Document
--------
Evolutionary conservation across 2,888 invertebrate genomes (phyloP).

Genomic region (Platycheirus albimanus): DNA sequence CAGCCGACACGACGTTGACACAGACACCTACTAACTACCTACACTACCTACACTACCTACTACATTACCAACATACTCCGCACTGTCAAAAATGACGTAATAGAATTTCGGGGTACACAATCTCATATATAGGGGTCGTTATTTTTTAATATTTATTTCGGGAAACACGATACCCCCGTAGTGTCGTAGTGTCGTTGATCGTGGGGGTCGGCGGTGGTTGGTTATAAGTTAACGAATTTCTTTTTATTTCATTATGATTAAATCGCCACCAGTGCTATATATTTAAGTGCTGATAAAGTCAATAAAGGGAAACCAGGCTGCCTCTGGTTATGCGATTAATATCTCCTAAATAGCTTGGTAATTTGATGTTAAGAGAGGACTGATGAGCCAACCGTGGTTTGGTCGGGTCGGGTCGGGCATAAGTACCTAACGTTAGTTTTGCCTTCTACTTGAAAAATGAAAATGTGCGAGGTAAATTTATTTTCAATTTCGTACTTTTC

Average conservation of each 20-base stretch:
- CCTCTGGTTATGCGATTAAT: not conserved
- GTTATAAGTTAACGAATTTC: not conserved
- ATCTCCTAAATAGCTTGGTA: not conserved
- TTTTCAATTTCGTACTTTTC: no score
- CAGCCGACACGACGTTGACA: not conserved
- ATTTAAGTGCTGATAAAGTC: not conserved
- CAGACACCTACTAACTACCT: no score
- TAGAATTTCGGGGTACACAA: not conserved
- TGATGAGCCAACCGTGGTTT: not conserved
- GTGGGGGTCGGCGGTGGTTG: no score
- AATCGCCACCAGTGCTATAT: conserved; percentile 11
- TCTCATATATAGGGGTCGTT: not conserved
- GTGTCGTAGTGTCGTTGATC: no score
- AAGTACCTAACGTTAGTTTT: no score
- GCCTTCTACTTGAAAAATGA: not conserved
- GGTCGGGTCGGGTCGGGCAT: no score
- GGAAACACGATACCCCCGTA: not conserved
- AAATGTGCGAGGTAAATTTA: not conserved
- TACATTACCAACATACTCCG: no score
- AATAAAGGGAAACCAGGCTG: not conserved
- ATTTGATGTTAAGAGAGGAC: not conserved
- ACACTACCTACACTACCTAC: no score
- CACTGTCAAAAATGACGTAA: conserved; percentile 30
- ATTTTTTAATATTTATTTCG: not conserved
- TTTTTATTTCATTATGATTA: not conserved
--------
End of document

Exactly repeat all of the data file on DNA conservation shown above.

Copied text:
Evolutionary conservation across 2,888 invertebrate genomes (phyloP).

Genomic region (Platycheirus albimanus): DNA sequence CAGCCGACACGACGTTGACACAGACACCTACTAACTACCTACACTACCTACACTACCTACTACATTACCAACATACTCCGCACTGTCAAAAATGACGTAATAGAATTTCGGGGTACACAATCTCATATATAGGGGTCGTTATTTTTTAATATTTATTTCGGGAAACACGATACCCCCGTAGTGTCGTAGTGTCGTTGATCGTGGGGGTCGGCGGTGGTTGGTTATAAGTTAACGAATTTCTTTTTATTTCATTATGATTAAATCGCCACCAGTGCTATATATTTAAGTGCTGATAAAGTCAATAAAGGGAAACCAGGCTGCCTCTGGTTATGCGATTAATATCTCCTAAATAGCTTGGTAATTTGATGTTAAGAGAGGACTGATGAGCCAACCGTGGTTTGGTCGGGTCGGGTCGGGCATAAGTACCTAACGTTAGTTTTGCCTTCTACTTGAAAAATGAAAATGTGCGAGGTAAATTTATTTTCAATTTCGTACTTTTC

Average conservation of each 20-base stretch:
- CCTCTGGTTATGCGATTAAT: not conserved
- GTTATAAGTTAACGAATTTC: not conserved
- ATCTCCTAAATAGCTTGGTA: not conserved
- TTTTCAATTTCGTACTTTTC: no score
- CAGCCGACACGACGTTGACA: not conserved
- ATTTAAGTGCTGATAAAGTC: not conserved
- CAGACACCTACTAACTACCT: no score
- TAGAATTTCGGGGTACACAA: not conserved
- TGATGAGCCAACCGTGGTTT: not conserved
- GTGGGGGTCGGCGGTGGTTG: no score
- AATCGCCACCAGTGCTATAT: conserved; percentile 11
- TCTCATATATAGGGGTCGTT: not conserved
- GTGTCGTAGTGTCGTTGATC: no score
- AAGTACCTAACGTTAGTTTT: no score
- GCCTTCTACTTGAAAAATGA: not conserved
- GGTCGGGTCGGGTCGGGCAT: no score
- GGAAACACGATACCCCCGTA: not conserved
- AAATGTGCGAGGTAAATTTA: not conserved
- TACATTACCAACATACTCCG: no score
- AATAAAGGGAAACCAGGCTG: not conserved
- ATTTGATGTTAAGAGAGGAC: not conserved
- ACACTACCTACACTACCTAC: no score
- CACTGTCAAAAATGACGTAA: conserved; percentile 30
- ATTTTTTAATATTTATTTCG: not conserved
- TTTTTATTTCATTATGATTA: not conserved